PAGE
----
Research Activities

Research Projects:

Dr. Eric Felner

Dr. Andrew Muir

The Endocrinology Research Laboratory has focused on genetic causes of short stature in children. Over the last 20 years we have identified several gene abnormalities (mutations) that cause growth failure and heights below the first percentile.

Genetic and environmental conditions can interfere with normal growth in childhood. In some children, the growth problems are caused by changes in certain genes within the body’s cells. Genes are made of DNA, the substance in the cell that stores genetic information, and are responsible for passing particular traits such as eye color from parents to children. Genes direct cells in the body to make proteins, many of which are required for growth. In some instances of severe short stature, mutations in certain genes cause cells to produce abnormal proteins. In some cases the affected gene no longer makes the growth hormone required for growth. In other cases, the abnormal proteins prevent normal development of the pituitary gland so that the abnormal pituitary is unable to produce several hormones that are required for normal growth, thyroid gland function and in some cases, puberty.

Our previous work identified mutations in the growth hormone gene that cause isolated growth hormone deficiency. We characterized mutations in the growth hormone receptor gene that cause growth hormone insensitivity syndrome. More recently, we identified mutations in the POU1F1 and PROP1 genes that interfere with pituitary development and lead to multiple pituitary hormone deficiencies.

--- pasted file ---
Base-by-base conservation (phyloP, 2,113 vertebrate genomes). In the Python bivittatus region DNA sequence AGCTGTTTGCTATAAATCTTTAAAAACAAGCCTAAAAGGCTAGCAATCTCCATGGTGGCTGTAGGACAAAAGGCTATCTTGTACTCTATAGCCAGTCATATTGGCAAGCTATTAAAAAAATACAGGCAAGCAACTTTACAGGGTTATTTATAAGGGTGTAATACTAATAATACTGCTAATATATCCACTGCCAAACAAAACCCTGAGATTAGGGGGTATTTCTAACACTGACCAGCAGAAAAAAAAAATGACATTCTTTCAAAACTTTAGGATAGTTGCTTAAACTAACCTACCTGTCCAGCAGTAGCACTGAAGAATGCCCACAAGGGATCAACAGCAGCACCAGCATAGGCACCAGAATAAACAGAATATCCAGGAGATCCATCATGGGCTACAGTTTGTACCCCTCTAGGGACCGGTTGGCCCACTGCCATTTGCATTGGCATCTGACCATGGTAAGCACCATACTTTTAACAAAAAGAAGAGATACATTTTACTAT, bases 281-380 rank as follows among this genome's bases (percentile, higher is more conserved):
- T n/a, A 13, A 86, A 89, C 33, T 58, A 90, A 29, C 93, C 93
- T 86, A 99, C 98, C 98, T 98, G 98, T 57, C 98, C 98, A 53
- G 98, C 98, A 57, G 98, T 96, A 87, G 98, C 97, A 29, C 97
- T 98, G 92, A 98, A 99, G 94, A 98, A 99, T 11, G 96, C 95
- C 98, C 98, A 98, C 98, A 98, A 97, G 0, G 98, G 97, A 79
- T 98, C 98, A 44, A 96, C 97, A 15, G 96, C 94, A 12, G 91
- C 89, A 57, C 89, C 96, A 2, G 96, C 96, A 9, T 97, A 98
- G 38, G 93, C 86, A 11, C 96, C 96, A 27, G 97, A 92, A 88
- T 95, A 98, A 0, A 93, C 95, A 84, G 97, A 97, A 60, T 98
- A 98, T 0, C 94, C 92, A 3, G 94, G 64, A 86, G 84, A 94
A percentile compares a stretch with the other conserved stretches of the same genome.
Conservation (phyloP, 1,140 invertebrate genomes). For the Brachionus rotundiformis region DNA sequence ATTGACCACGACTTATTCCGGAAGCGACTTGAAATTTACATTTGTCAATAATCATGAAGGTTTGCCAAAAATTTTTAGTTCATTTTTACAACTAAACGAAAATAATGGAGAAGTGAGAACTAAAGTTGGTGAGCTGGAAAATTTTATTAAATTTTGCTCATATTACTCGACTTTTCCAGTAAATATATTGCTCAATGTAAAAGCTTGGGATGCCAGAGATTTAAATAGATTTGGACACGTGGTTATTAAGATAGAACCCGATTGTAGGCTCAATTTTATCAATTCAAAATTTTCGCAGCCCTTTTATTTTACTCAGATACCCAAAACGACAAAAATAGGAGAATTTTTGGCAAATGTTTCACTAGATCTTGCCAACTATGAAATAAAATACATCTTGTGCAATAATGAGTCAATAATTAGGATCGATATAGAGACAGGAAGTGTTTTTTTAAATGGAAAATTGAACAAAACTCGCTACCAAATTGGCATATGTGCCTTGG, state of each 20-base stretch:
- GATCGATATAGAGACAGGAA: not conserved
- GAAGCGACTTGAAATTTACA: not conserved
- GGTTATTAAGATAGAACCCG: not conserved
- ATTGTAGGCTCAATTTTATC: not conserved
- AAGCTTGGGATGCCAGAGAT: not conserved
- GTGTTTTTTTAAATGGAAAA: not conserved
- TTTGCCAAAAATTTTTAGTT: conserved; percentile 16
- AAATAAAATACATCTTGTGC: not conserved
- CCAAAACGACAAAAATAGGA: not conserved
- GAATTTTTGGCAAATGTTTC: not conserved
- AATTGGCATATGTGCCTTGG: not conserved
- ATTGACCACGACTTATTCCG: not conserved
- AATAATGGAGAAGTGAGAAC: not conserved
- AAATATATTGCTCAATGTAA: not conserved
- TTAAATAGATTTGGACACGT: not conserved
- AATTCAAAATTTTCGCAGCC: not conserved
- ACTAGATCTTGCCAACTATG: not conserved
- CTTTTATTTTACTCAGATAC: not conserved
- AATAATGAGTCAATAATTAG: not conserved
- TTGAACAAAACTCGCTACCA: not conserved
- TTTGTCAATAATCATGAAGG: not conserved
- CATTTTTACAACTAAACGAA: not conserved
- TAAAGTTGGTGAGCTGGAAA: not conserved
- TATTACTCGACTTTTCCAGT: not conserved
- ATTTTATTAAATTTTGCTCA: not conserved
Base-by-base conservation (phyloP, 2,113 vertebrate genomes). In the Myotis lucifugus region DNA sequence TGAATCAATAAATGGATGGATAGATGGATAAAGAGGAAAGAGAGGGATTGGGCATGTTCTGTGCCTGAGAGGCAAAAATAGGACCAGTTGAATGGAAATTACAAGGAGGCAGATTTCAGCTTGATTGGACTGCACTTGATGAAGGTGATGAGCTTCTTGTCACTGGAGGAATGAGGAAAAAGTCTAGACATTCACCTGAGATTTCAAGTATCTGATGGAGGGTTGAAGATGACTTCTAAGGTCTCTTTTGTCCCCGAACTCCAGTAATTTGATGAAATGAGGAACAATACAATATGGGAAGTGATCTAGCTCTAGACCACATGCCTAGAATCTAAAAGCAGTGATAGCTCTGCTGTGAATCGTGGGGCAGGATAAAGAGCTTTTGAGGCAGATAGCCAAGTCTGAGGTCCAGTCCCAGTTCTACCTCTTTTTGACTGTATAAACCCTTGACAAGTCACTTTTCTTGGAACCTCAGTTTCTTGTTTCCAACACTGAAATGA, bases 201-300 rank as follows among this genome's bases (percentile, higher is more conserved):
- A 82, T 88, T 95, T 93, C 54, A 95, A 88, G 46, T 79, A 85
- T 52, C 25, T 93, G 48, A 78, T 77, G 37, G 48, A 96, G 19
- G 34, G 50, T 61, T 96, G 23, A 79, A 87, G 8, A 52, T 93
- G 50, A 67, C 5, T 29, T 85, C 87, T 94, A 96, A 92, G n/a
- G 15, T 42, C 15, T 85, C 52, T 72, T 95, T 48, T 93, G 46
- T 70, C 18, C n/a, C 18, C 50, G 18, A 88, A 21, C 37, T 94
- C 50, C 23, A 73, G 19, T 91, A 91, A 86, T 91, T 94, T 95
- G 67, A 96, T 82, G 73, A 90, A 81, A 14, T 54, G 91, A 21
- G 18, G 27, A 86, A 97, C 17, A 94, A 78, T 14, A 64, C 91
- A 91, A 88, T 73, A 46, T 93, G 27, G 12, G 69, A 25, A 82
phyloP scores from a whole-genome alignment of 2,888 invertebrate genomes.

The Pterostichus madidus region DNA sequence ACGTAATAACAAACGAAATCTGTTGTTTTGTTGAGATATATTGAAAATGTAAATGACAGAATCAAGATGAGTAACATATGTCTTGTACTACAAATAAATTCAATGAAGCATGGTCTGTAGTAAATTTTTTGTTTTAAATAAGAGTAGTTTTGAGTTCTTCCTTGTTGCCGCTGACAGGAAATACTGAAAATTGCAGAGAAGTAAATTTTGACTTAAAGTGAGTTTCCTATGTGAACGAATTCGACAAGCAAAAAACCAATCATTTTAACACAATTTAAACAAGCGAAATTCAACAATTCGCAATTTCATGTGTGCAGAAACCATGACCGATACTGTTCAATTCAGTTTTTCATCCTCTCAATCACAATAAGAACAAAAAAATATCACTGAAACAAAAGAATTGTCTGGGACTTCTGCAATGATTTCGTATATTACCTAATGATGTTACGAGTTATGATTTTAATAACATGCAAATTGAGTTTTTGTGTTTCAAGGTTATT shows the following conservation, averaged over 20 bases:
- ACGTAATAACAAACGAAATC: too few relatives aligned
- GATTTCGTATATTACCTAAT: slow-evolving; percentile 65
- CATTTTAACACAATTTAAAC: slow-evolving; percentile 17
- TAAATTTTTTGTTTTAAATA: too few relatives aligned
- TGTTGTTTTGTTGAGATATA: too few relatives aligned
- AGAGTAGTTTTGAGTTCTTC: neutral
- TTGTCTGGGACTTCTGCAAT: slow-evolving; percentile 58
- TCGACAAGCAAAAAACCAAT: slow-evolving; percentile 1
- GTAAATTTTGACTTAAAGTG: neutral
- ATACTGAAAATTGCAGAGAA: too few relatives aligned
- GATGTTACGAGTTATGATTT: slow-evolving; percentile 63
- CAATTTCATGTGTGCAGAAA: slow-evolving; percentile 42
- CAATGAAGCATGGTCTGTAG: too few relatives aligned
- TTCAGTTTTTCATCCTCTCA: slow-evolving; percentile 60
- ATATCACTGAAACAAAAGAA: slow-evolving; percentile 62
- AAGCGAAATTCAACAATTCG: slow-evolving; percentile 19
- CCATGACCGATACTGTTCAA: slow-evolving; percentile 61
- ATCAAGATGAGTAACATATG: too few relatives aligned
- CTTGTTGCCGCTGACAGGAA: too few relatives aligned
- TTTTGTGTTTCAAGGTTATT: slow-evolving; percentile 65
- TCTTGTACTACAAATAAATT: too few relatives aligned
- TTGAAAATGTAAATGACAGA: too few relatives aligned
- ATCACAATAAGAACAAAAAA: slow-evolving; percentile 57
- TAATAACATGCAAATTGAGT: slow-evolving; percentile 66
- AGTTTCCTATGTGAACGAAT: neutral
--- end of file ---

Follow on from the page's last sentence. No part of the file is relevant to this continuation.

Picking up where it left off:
Our current research interests include both normal and disease-related variations in genes that affect growth and height in children. We are continuing our study of the PROP1 gene by defining the patterns of inheritance of specific gene mutations that cause multiple pituitary hormone deficiency and severe short stature. The study of PROP1 mutations may reveal how the protein interacts with other growth factors and controls the growth of cells in the fetal pituitary gland. The findings will help identify population groups that are more likely to carry abnormal PROP1 genes.

Our primary research project concerns the contribution of normal gene variations to idiopathic short stature (short stature with no apparent cause). We are examining normal variations in several growth-related genes. These variations do not directly cause a disease but acting alone or in combination may change susceptibility to growth problems. Identification of the different types of genetic variation that contribute to idiopathic short stature may lead to improved understanding of the causes of short stature, improved methods of diagnosis, and to tailoring treatment to the specific causes of growth failure.

In addition to studies of short stature, we are currently participating in a collaborative study with Erasmus Medical Center in the Netherlands to identify gene variations associated with extreme tall stature in healthy adults. This study will further our understanding of the genetic control of height.